Bristol Pound – Birmingham Pound?

In March LWM’s co-ordinator reported the local interest in the potential of a Birmingham Pound – the Birmingham Mail following up one tweet about a first-stage meeting of a few potentially interested people. News of an increasingly well-developed scheme in Bristol gives an insight into the role of a local currency.

bristol poundThe Financial Times reported recently that theBristol poundis beginning to take root and ‘count’ in the local economy.

There are now about 1,200 members with Bristol pound accounts. Around 900 businesses in the city accept the currency including:

  • the local bus company which accepts Bristol pounds;
  • the council which accepts the local currency for council tax;
  • Good Energy, which takes the local currency as means of payment;
  • Yurt Lush, a Mongolian themed restaurant, which this month became the first business to pay its electricity bill using Bristol Pounds;
  • the council which will give staff who opt for this, all or part of their salary in Bristol pounds; George Ferguson, the mayor, is paid in the currency.

The Bristol Pound was launched in 2012 to support local business and reduce the environmental impact of long supply chains. There are notes of £1, £5, £10 and £20 denominations and someone opening an account with the Bristol Credit Union deposits sterling and is credited with an equal number of Bristol pounds. This money can be cashed, or drawn on electronically to pay bills online or via a mobile phone.

A case history from the FT:

bristol pound case history

The organisers say because the credit union is regulated by the Financial Conduct Authority, Bristol pound deposits will enjoy the same protection as an ordinary bank account.


Read the article here – free registration: http://www.ft.com/cms/s/0/4fe13c82-31e8-11e5-91ac-a5e17d9b4cff.html

 

City council and credit union plan to strengthen the local economy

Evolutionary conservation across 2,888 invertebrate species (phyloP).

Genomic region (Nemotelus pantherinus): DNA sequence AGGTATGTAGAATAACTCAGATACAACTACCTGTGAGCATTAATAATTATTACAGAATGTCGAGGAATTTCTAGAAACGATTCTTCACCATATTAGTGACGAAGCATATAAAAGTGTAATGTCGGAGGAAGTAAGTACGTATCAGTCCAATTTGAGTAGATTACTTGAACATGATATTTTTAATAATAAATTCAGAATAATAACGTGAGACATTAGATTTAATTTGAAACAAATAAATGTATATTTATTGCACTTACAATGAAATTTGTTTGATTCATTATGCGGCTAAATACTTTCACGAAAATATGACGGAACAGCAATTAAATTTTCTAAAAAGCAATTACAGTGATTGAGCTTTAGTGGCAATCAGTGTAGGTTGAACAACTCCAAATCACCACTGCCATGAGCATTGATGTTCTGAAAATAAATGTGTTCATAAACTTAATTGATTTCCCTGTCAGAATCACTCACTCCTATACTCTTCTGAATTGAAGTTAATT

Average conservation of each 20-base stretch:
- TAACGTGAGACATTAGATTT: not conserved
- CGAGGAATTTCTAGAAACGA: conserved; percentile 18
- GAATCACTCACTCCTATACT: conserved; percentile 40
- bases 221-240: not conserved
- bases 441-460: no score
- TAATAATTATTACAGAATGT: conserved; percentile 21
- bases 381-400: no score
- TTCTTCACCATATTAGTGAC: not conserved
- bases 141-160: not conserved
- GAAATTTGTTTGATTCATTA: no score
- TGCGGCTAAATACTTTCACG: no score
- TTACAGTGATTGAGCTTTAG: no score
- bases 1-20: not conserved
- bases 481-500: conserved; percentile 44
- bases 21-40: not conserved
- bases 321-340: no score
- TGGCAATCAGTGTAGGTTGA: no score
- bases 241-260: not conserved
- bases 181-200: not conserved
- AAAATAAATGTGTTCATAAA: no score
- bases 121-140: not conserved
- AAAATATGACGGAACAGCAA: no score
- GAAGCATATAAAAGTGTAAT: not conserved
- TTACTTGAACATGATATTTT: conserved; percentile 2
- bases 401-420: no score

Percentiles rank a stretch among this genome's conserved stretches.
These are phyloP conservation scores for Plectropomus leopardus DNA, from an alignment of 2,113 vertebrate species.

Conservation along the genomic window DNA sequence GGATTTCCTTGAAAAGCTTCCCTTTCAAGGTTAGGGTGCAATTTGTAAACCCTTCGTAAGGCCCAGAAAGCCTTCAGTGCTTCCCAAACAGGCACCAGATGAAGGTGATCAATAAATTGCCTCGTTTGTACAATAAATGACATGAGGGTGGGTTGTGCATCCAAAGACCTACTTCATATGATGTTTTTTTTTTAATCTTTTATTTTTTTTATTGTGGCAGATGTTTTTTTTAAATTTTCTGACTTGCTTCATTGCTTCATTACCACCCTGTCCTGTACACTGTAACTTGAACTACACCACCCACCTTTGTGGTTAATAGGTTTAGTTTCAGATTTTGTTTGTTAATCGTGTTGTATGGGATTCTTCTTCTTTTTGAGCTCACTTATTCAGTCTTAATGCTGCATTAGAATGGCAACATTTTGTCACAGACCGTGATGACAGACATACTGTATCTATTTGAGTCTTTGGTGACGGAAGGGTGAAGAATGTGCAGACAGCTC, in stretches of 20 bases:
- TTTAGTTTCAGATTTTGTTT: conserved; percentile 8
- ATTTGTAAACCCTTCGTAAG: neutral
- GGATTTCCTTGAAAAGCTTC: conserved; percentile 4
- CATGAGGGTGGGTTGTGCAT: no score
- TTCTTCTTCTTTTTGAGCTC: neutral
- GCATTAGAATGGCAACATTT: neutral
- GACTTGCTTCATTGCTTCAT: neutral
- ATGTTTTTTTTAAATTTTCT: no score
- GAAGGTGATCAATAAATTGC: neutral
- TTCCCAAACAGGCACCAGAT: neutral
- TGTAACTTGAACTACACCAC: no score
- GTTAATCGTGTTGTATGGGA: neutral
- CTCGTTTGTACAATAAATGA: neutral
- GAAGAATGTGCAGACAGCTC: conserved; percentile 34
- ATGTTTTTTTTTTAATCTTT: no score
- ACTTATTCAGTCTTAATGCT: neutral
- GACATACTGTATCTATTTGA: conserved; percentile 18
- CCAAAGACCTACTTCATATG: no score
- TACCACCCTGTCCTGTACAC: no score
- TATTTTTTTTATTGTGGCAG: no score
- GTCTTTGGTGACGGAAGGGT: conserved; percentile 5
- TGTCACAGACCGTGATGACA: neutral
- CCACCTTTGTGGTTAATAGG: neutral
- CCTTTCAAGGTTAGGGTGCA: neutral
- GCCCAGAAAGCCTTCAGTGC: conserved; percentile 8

Those working towards a coalition for a better economy will take note of the initiative by the Bristol Pound Community Interest Company (CIC), which is expected – in May – to launch its own bank notes with which traders in the city will be able to pay their business taxes. The project has been inspired by the Brixton Pound, which was launched in 2009 and introduced an e-currency and pay-by-text option last year, but is the first city-wide effort of its kind.

The Bristol pound, supported by the Liberal Democrat-led city council, will be accepted tender in the city by businesses that sign up to the project. Notes of £1, £5, £10 and £20 denominations will be issued. More than 100 local firms have already signed up to the currency.

The council’s pay-roll scheme will offer 17,000 staff the option of having a small part of their salaries paid using Bristol pounds and the council, in turn, is investigating which services it can procure using the new currency. 

The plan to encourage local trading

The plan is to encourage more local trading – as the pounds will only be accepted by other shops or businesses in the city – and so keep the money created in Bristol circulating within the city. 

Ciaran Mundy, director of Bristol Pound CIC expects that the currency will appeal to local tradesmen – such as plumbers and electricians – who are often self-employed and buy their materials locally. 

Mr Mundy said: “If you spend £10 in a supermarket, 8 of those 10 pounds have gone out of the local economy because so few of the items on sale are sourced locally. But if you spend your money in a local baker’s, for example, and they source their supplies locally, then that helps to keep wealth within the area.” 

The process: 

A person or business opening an account with CIC will deposit sterling and be credited with an equal number of Bristol pounds. This money can either be cashed, or used electronically to pay bills online or via a mobile phone. 

A protective guarantee 

The organisers say that – because the credit union is regulated by the Financial Services Authority – Bristol Pound deposits will enjoy the same protection as an ordinary bank account. 

Read more in the Bristol Business News and the Financial Times